We decided to make marshmallows. Ever since I saw Martha Stewart discussing marshmallows with her daughter, Alexis, I’ve wanted to see how they were made and (of course) do it myself. Alexis claimed that they were very simple and oh, so EASY.
She wasn’t lying. But then again, just because something is simple doesn’t mean you can’t get yourself all mixed up in it and try to mess it up, anyway.
Let me back up for you. The Bee has the week off. The Bee is my mother’s long time best friend. The Bee’s oldest son is about the same age and childhood friends with my older brothers. Now that they’re into their 30s, you can imagine that we’ve known The Bee and her husband for a long enough time to consider them more than just family friends. The thing about The Bee is that she’s always, well…busy. She’s constantly buzzing around, coming up with new ideas, working, reading, hiking…thinking. She’s very busy, indeed. So when The Bee took a week off of work for the holidays, you knew that there was going to be something going on.
Since the Bee has the week off, she asked her friend, who knows a thing or two about making marshmallows, to come and make a batch with us.
That’s how we ended up with the perfectly finished mallows in tow.
Martha and Alexis said that marshmallows are simple and they certainly are. Sugar, corn syrup, water and flavoring are all it takes. You have to boil them until 244*F (this is candy, after all) and then you have beat them until they get big.
We really were doing fine up until the beating part.
We poured in the hot, cooked mess and let the mixer roll. We turned it up high. The Bee said she’d never set the mixer that high before. The recipe calls for 15 minutes at high speed, until it triples in size. About three minutes in and the light, almost indistinguishable smell of burning begins to fill the air. No fear. Let’s make the mixer work. We soldier on. The thick white mass begins to double, then triple in size. The twenty year old mixer which, up until this point has worked just fine, thank you, starts giving off a whining sound and the smell becomes more intensified. We stop the beaters, discuss our options and turn it back on.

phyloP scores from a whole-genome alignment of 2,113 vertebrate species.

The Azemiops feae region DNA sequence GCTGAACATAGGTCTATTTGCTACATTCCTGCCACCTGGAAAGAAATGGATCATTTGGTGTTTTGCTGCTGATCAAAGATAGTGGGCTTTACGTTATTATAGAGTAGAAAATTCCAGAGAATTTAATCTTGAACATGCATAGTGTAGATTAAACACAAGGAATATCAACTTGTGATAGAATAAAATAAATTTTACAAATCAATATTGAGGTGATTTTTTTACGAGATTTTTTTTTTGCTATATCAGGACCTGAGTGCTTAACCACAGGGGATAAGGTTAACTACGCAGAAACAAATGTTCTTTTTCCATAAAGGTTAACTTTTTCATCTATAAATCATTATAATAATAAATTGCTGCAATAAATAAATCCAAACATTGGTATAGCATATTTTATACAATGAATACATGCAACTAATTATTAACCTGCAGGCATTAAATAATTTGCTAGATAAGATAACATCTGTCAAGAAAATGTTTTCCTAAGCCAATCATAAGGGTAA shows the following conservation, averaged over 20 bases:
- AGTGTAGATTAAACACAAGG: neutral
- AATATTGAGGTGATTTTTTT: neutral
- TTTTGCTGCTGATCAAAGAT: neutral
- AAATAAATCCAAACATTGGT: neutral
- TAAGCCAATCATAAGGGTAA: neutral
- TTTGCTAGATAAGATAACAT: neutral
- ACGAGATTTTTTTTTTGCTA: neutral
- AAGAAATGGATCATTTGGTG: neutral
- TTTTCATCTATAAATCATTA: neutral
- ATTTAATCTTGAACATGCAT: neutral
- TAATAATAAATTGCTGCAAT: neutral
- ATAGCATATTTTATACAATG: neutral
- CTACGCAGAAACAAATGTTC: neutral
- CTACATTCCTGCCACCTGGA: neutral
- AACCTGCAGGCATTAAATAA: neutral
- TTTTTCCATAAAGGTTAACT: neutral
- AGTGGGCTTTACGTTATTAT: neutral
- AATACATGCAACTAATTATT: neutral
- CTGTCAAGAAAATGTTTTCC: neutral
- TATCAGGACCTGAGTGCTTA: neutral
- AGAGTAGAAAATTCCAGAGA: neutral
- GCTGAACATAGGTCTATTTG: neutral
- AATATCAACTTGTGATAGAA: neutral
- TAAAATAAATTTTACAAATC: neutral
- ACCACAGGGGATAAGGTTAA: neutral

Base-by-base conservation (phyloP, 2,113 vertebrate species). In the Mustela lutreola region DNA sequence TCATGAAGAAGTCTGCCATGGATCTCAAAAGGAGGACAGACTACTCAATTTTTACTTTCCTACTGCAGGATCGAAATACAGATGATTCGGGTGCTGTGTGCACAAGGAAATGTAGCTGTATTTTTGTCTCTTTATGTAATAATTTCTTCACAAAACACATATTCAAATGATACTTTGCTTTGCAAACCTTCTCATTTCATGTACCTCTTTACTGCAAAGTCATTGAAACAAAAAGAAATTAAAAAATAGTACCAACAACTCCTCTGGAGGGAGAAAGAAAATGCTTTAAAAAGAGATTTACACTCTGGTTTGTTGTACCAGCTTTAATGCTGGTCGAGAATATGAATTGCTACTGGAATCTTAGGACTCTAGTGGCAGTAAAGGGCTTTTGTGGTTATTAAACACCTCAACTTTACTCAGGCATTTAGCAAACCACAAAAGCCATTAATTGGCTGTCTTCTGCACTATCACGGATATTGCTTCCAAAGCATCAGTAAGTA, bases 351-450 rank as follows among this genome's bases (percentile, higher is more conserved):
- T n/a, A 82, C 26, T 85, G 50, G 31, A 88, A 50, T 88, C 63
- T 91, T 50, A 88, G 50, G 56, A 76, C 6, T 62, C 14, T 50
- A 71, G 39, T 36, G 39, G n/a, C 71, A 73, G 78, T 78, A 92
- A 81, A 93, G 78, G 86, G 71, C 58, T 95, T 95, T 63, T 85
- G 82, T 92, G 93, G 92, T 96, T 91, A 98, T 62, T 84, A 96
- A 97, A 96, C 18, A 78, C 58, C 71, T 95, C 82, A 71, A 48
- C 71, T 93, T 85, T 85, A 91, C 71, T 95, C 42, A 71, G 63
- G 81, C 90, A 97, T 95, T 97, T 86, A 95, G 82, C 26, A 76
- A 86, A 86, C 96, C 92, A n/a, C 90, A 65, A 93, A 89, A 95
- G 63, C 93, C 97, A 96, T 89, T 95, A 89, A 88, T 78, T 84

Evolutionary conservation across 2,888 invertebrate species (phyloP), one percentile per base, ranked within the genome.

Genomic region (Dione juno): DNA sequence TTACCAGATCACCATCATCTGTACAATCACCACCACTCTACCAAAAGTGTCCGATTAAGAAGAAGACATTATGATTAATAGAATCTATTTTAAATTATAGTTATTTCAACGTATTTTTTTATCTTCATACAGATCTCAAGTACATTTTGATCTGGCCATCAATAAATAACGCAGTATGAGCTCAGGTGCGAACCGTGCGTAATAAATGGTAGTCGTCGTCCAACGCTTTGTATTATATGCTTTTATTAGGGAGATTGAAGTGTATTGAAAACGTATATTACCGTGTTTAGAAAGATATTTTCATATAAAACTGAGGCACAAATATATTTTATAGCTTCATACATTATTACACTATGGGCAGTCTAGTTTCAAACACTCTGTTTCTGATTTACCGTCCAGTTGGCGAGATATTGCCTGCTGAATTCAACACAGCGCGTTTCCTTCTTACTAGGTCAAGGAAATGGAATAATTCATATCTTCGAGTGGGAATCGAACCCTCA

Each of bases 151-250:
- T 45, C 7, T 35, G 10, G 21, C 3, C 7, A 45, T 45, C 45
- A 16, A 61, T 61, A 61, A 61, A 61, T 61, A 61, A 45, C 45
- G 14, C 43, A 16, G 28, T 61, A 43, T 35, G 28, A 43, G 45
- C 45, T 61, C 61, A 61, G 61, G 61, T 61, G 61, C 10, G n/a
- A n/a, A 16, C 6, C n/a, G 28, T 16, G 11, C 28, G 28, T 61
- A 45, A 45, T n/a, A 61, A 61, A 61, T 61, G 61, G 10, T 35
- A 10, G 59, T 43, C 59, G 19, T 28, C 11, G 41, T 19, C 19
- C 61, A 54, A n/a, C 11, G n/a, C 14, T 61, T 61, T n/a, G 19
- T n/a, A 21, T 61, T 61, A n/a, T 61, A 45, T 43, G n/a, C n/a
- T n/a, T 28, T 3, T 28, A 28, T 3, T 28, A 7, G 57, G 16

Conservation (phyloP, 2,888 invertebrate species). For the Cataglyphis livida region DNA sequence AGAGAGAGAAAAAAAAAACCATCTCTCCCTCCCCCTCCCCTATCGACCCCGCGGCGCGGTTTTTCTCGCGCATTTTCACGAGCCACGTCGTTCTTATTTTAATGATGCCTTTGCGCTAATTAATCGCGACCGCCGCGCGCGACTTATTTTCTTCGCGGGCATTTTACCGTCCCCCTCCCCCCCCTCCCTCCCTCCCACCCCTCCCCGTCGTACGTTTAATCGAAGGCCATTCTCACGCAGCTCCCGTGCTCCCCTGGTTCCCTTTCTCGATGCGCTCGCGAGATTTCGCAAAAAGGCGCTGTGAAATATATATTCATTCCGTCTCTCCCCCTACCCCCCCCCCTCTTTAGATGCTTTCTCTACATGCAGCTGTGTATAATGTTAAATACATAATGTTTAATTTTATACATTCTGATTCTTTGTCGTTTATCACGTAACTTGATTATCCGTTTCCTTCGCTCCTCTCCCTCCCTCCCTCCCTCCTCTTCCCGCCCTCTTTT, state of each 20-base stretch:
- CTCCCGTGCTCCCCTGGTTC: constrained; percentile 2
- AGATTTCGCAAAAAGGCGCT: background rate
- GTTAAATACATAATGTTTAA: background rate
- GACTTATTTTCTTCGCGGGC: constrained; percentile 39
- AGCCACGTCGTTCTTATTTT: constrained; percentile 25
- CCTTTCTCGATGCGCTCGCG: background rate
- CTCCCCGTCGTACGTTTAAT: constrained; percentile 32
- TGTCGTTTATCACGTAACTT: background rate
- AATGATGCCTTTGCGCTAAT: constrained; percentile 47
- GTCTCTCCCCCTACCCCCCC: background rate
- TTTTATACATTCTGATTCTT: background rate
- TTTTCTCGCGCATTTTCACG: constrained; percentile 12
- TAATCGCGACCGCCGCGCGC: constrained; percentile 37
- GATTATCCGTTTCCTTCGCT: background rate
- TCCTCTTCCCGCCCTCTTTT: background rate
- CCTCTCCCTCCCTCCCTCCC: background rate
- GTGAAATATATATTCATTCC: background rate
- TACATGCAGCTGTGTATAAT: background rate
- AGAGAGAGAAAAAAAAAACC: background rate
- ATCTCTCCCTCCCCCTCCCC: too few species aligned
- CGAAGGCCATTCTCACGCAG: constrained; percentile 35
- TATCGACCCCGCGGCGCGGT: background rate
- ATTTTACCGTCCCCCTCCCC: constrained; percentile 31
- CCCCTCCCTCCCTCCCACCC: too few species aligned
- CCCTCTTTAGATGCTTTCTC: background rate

Suddenly the white begins rapidly creeping up the beaters and a giant mass forms on the underside of the mixer. We stop and scrape. The situation is assessed. Only two minutes left. We persist. Scraping and hoping, the air filling with smoke the timer finally beeps. The glossy white fluff goes into the pans and the cooks, having survived the intensity of the moment, reward ourselves with a few tastes of the soft and fluffy mallow straight from the bowl.
Sugar in pan, now its time to assess the damage. The seemingly innocuous white fluff has made its way into the bowels of the machine, snaking its way through the air vents in the bottom of the handle. Mom and The Bee clean away much of the mess which dissolves quite easily. Some of the fluff has the tale tell signs of desiccated roasted, marshmallows. The innards are a bit of a trick and The Bee and I find ourselves on our knees, Q-Tips in hand scraping at the last bits of marshmallow sticking to the insides of the mixer.
Miraculously, we dislodge the last remaining bits of desiccated white.
Time to let the mixer cool down and dry. Only time will tell if our little hero will make it through the night. The marshmallow is cooling in the pan and the cooks are rewarded with a bite of perfectly made marshmallow.
The story doesn’t end badly. How could it, when the ending involves white clouds of fluffy, gooey marshmallow?